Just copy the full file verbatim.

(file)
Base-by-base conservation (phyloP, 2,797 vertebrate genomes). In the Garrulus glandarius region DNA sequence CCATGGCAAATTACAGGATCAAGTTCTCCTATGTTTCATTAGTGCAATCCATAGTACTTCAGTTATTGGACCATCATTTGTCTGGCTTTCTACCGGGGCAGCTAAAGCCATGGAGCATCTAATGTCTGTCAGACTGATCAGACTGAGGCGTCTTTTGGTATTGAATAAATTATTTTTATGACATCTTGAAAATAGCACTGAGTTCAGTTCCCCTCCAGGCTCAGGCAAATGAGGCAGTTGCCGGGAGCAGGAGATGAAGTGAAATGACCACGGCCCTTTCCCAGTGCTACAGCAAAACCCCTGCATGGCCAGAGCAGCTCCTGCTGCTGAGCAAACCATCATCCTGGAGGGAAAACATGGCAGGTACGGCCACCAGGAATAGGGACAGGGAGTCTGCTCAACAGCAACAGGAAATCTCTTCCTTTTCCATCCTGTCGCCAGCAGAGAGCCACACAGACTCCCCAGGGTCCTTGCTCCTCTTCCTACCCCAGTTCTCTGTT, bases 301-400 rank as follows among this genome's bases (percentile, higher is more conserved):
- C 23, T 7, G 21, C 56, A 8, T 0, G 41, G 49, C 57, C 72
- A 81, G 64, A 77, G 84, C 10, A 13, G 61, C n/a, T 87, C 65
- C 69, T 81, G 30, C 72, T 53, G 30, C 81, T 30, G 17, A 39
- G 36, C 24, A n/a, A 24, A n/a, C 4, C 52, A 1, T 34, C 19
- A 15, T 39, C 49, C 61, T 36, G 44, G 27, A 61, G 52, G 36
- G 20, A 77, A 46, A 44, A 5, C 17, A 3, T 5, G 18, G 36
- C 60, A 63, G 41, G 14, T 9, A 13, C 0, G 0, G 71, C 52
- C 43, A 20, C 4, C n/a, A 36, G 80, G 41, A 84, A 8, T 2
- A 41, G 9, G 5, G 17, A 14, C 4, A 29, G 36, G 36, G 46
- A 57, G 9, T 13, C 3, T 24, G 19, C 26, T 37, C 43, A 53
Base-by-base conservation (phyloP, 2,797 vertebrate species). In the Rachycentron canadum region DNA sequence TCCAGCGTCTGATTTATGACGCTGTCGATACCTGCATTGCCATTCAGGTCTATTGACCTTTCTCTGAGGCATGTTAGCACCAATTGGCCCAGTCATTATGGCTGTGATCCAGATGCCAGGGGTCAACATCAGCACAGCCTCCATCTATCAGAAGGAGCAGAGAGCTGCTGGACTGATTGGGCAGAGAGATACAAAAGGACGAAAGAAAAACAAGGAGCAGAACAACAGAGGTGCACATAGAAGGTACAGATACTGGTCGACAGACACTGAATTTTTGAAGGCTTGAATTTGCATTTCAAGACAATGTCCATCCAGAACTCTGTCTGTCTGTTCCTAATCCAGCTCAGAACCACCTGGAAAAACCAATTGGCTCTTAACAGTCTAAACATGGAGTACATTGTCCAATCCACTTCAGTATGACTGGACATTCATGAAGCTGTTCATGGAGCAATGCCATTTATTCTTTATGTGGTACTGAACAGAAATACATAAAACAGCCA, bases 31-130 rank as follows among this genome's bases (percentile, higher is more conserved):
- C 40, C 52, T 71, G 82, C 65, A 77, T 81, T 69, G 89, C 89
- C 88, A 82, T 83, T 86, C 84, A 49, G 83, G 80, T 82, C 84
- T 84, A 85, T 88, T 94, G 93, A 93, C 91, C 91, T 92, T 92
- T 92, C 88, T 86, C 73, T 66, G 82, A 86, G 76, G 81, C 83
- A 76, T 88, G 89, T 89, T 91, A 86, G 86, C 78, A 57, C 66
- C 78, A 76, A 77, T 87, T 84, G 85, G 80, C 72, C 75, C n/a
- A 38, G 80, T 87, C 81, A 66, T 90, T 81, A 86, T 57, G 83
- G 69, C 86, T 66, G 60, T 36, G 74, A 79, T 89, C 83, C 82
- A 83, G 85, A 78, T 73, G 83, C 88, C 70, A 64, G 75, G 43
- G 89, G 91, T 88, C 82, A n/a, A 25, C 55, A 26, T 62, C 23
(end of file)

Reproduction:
Base-by-base conservation (phyloP, 2,797 vertebrate genomes). In the Garrulus glandarius region DNA sequence CCATGGCAAATTACAGGATCAAGTTCTCCTATGTTTCATTAGTGCAATCCATAGTACTTCAGTTATTGGACCATCATTTGTCTGGCTTTCTACCGGGGCAGCTAAAGCCATGGAGCATCTAATGTCTGTCAGACTGATCAGACTGAGGCGTCTTTTGGTATTGAATAAATTATTTTTATGACATCTTGAAAATAGCACTGAGTTCAGTTCCCCTCCAGGCTCAGGCAAATGAGGCAGTTGCCGGGAGCAGGAGATGAAGTGAAATGACCACGGCCCTTTCCCAGTGCTACAGCAAAACCCCTGCATGGCCAGAGCAGCTCCTGCTGCTGAGCAAACCATCATCCTGGAGGGAAAACATGGCAGGTACGGCCACCAGGAATAGGGACAGGGAGTCTGCTCAACAGCAACAGGAAATCTCTTCCTTTTCCATCCTGTCGCCAGCAGAGAGCCACACAGACTCCCCAGGGTCCTTGCTCCTCTTCCTACCCCAGTTCTCTGTT, bases 301-400 rank as follows among this genome's bases (percentile, higher is more conserved):
- C 23, T 7, G 21, C 56, A 8, T 0, G 41, G 49, C 57, C 72
- A 81, G 64, A 77, G 84, C 10, A 13, G 61, C n/a, T 87, C 65
- C 69, T 81, G 30, C 72, T 53, G 30, C 81, T 30, G 17, A 39
- G 36, C 24, A n/a, A 24, A n/a, C 4, C 52, A 1, T 34, C 19
- A 15, T 39, C 49, C 61, T 36, G 44, G 27, A 61, G 52, G 36
- G 20, A 77, A 46, A 44, A 5, C 17, A 3, T 5, G 18, G 36
- C 60, A 63, G 41, G 14, T 9, A 13, C 0, G 0, G 71, C 52
- C 43, A 20, C 4, C n/a, A 36, G 80, G 41, A 84, A 8, T 2
- A 41, G 9, G 5, G 17, A 14, C 4, A 29, G 36, G 36, G 46
- A 57, G 9, T 13, C 3, T 24, G 19, C 26, T 37, C 43, A 53
Base-by-base conservation (phyloP, 2,797 vertebrate species). In the Rachycentron canadum region DNA sequence TCCAGCGTCTGATTTATGACGCTGTCGATACCTGCATTGCCATTCAGGTCTATTGACCTTTCTCTGAGGCATGTTAGCACCAATTGGCCCAGTCATTATGGCTGTGATCCAGATGCCAGGGGTCAACATCAGCACAGCCTCCATCTATCAGAAGGAGCAGAGAGCTGCTGGACTGATTGGGCAGAGAGATACAAAAGGACGAAAGAAAAACAAGGAGCAGAACAACAGAGGTGCACATAGAAGGTACAGATACTGGTCGACAGACACTGAATTTTTGAAGGCTTGAATTTGCATTTCAAGACAATGTCCATCCAGAACTCTGTCTGTCTGTTCCTAATCCAGCTCAGAACCACCTGGAAAAACCAATTGGCTCTTAACAGTCTAAACATGGAGTACATTGTCCAATCCACTTCAGTATGACTGGACATTCATGAAGCTGTTCATGGAGCAATGCCATTTATTCTTTATGTGGTACTGAACAGAAATACATAAAACAGCCA, bases 31-130 rank as follows among this genome's bases (percentile, higher is more conserved):
- C 40, C 52, T 71, G 82, C 65, A 77, T 81, T 69, G 89, C 89
- C 88, A 82, T 83, T 86, C 84, A 49, G 83, G 80, T 82, C 84
- T 84, A 85, T 88, T 94, G 93, A 93, C 91, C 91, T 92, T 92
- T 92, C 88, T 86, C 73, T 66, G 82, A 86, G 76, G 81, C 83
- A 76, T 88, G 89, T 89, T 91, A 86, G 86, C 78, A 57, C 66
- C 78, A 76, A 77, T 87, T 84, G 85, G 80, C 72, C 75, C n/a
- A 38, G 80, T 87, C 81, A 66, T 90, T 81, A 86, T 57, G 83
- G 69, C 86, T 66, G 60, T 36, G 74, A 79, T 89, C 83, C 82
- A 83, G 85, A 78, T 73, G 83, C 88, C 70, A 64, G 75, G 43
- G 89, G 91, T 88, C 82, A n/a, A 25, C 55, A 26, T 62, C 23